Nothing last forever, but if you keep the hydraulic fluid clean and use the correct type, it will give a reasonably life expectancy. Hydraulic fluid lubes the motor. It is built in several parts, and has moving pieces. Hydraulic fluid under pressure caused the motor to rotate. Hydraulic motors usually fail because of wear and tear caused by debris is the system. Pieces of metal, o-rings, and very fine particles. The filter on the PT, filters particles greater than 10 microns, and it's the particles smaller than the filter design that slowly grind away at the internal workings of the motor. The motors can easily be repaired, by your self or a hydraulic shop. You can also replace it with a new one, how ever, they are not cheap. Usually in the $400 to $600 range. It mostly depends on your mechanical capabilities, The hydraulic motors usually last a long time except for some of the problems noted above. I am sure every one would like larger motors, but the pump is matched to the motors and the rest of the system. The operation of the hydraulic motor is simple. fluid is forced into the motor, and it starts turning in response to the pump speed and a control lever. It has variable speed and is reversible. The motors used by PT use regular automotive oil, instead of tractor hydraulicfluid. Some people use synthetic 10W-40. The reason is that oil like 10W-40 can be found just about anywhere, and has qualities similar to hydraulic fluid.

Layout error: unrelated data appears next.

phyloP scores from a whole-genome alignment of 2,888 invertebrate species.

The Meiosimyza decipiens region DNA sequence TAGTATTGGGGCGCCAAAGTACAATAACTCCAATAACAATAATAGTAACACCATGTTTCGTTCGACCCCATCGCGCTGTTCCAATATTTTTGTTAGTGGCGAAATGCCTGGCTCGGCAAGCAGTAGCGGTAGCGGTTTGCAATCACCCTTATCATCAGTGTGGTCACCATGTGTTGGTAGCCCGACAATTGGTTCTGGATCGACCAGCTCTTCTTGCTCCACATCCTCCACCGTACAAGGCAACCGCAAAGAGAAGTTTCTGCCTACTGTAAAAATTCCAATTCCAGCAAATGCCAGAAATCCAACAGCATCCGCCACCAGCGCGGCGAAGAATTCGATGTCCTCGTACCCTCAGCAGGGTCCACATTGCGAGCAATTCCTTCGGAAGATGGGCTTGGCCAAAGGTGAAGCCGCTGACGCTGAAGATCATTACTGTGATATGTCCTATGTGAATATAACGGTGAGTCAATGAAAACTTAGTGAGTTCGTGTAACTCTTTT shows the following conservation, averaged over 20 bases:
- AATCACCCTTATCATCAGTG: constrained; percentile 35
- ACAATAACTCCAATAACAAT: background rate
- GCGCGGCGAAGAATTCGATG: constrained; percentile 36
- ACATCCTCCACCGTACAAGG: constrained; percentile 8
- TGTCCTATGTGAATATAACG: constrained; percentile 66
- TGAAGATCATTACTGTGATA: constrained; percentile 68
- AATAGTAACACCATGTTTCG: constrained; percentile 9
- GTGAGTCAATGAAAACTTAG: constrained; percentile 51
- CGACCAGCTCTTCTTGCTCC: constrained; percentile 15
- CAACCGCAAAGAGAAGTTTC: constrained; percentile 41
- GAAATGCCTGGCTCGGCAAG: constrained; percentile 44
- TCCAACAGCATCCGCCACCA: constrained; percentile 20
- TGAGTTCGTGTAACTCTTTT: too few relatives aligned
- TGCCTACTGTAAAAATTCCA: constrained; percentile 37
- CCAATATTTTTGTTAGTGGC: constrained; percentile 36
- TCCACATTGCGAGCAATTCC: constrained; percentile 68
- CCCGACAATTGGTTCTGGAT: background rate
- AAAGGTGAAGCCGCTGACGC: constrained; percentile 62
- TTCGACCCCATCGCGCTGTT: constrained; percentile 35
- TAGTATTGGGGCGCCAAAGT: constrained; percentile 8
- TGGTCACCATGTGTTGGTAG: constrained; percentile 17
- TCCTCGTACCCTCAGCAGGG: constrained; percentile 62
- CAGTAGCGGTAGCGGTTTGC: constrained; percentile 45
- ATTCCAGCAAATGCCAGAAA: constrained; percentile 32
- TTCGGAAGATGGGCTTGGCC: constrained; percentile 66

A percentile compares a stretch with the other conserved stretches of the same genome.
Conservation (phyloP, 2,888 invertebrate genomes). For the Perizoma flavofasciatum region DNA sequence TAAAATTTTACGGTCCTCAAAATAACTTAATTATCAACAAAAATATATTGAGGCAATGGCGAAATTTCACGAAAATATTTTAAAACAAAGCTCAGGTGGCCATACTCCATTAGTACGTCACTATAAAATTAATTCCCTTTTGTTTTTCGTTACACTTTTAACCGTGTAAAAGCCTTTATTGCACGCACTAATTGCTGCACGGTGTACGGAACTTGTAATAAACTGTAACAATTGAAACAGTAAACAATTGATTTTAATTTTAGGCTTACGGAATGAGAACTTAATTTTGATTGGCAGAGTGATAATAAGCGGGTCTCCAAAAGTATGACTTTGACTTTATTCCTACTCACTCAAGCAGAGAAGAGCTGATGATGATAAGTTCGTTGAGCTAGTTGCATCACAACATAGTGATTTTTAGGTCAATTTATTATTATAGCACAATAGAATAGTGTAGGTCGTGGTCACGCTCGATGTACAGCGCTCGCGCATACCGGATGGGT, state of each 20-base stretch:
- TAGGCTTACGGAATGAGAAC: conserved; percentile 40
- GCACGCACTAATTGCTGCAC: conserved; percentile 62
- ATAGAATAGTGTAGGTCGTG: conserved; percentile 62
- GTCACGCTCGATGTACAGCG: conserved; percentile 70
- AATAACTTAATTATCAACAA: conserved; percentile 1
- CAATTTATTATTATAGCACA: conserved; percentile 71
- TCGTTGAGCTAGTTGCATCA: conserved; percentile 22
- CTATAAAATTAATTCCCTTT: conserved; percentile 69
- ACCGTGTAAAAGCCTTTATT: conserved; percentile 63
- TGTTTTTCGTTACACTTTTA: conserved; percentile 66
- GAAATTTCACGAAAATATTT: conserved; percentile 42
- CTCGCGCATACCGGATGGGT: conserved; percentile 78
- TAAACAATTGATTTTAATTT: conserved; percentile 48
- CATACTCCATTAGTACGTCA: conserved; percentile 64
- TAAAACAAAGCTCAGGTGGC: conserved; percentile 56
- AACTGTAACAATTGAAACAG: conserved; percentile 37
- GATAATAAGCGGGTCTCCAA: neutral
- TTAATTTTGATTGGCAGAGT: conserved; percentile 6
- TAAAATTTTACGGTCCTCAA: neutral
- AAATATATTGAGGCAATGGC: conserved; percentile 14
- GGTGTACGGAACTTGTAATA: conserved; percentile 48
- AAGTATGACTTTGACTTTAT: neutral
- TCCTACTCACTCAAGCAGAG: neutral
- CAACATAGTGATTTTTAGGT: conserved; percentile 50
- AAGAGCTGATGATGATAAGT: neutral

J.J.

    When I works, I works hard. When I sits and thinks, I goes to sleep.

    Git er done.

  3. #3
    Silver Member
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    Dec 2006
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    111

    Default Re: Wheel motors

    J.J.

    When you speak of repairing the motors yourself, are we talking bearings, seals, cups, and stuff like that? Would you think the motors could or should go 1000 hrs. before an overhaul if properly maintained?

    Also, with all this hydraulic fluid flying all over, are little leaks fairly commonplace? Thanks.
    Dave

  4. #4
    Super Star Member J_J's Avatar
    Join Date
    Sep 2003
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    17,367
    Location
    JACKSONVILLE, FL
    Tractor